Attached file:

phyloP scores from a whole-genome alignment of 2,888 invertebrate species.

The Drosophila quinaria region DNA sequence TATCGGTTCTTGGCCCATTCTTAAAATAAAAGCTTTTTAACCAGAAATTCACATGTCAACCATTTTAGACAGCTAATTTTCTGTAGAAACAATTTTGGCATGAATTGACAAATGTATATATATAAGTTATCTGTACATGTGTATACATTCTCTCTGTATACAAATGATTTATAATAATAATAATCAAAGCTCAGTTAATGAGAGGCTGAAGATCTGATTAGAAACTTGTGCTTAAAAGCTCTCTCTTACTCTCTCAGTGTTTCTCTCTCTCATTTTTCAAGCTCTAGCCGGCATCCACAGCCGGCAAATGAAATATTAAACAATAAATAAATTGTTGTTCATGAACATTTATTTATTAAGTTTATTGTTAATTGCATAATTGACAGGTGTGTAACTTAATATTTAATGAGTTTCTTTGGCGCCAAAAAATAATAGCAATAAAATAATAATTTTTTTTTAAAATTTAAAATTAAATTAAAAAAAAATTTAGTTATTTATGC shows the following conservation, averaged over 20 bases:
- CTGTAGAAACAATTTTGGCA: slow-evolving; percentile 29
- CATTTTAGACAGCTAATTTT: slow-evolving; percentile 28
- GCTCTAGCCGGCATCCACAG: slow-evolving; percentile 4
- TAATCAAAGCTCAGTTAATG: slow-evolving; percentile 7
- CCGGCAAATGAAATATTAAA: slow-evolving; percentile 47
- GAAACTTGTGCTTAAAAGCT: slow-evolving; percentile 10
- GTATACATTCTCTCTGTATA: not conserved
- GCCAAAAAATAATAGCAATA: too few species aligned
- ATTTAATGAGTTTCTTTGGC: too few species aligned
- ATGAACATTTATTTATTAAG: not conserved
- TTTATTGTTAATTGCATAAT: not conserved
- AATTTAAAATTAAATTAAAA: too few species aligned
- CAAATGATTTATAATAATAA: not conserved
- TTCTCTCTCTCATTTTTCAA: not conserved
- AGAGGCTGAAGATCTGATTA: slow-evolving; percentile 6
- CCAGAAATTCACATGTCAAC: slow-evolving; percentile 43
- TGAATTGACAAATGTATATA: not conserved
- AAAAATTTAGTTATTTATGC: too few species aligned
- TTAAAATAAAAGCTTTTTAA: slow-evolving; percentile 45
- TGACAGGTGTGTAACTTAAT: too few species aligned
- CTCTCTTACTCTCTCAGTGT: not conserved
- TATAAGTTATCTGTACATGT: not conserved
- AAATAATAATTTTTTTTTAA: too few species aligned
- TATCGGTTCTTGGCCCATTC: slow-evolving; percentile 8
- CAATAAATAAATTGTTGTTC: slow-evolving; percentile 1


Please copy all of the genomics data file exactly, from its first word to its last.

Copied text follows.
phyloP scores from a whole-genome alignment of 2,888 invertebrate species.

The Drosophila quinaria region DNA sequence TATCGGTTCTTGGCCCATTCTTAAAATAAAAGCTTTTTAACCAGAAATTCACATGTCAACCATTTTAGACAGCTAATTTTCTGTAGAAACAATTTTGGCATGAATTGACAAATGTATATATATAAGTTATCTGTACATGTGTATACATTCTCTCTGTATACAAATGATTTATAATAATAATAATCAAAGCTCAGTTAATGAGAGGCTGAAGATCTGATTAGAAACTTGTGCTTAAAAGCTCTCTCTTACTCTCTCAGTGTTTCTCTCTCTCATTTTTCAAGCTCTAGCCGGCATCCACAGCCGGCAAATGAAATATTAAACAATAAATAAATTGTTGTTCATGAACATTTATTTATTAAGTTTATTGTTAATTGCATAATTGACAGGTGTGTAACTTAATATTTAATGAGTTTCTTTGGCGCCAAAAAATAATAGCAATAAAATAATAATTTTTTTTTAAAATTTAAAATTAAATTAAAAAAAAATTTAGTTATTTATGC shows the following conservation, averaged over 20 bases:
- CTGTAGAAACAATTTTGGCA: slow-evolving; percentile 29
- CATTTTAGACAGCTAATTTT: slow-evolving; percentile 28
- GCTCTAGCCGGCATCCACAG: slow-evolving; percentile 4
- TAATCAAAGCTCAGTTAATG: slow-evolving; percentile 7
- CCGGCAAATGAAATATTAAA: slow-evolving; percentile 47
- GAAACTTGTGCTTAAAAGCT: slow-evolving; percentile 10
- GTATACATTCTCTCTGTATA: not conserved
- GCCAAAAAATAATAGCAATA: too few species aligned
- ATTTAATGAGTTTCTTTGGC: too few species aligned
- ATGAACATTTATTTATTAAG: not conserved
- TTTATTGTTAATTGCATAAT: not conserved
- AATTTAAAATTAAATTAAAA: too few species aligned
- CAAATGATTTATAATAATAA: not conserved
- TTCTCTCTCTCATTTTTCAA: not conserved
- AGAGGCTGAAGATCTGATTA: slow-evolving; percentile 6
- CCAGAAATTCACATGTCAAC: slow-evolving; percentile 43
- TGAATTGACAAATGTATATA: not conserved
- AAAAATTTAGTTATTTATGC: too few species aligned
- TTAAAATAAAAGCTTTTTAA: slow-evolving; percentile 45
- TGACAGGTGTGTAACTTAAT: too few species aligned
- CTCTCTTACTCTCTCAGTGT: not conserved
- TATAAGTTATCTGTACATGT: not conserved
- AAATAATAATTTTTTTTTAA: too few species aligned
- TATCGGTTCTTGGCCCATTC: slow-evolving; percentile 8
- CAATAAATAAATTGTTGTTC: slow-evolving; percentile 1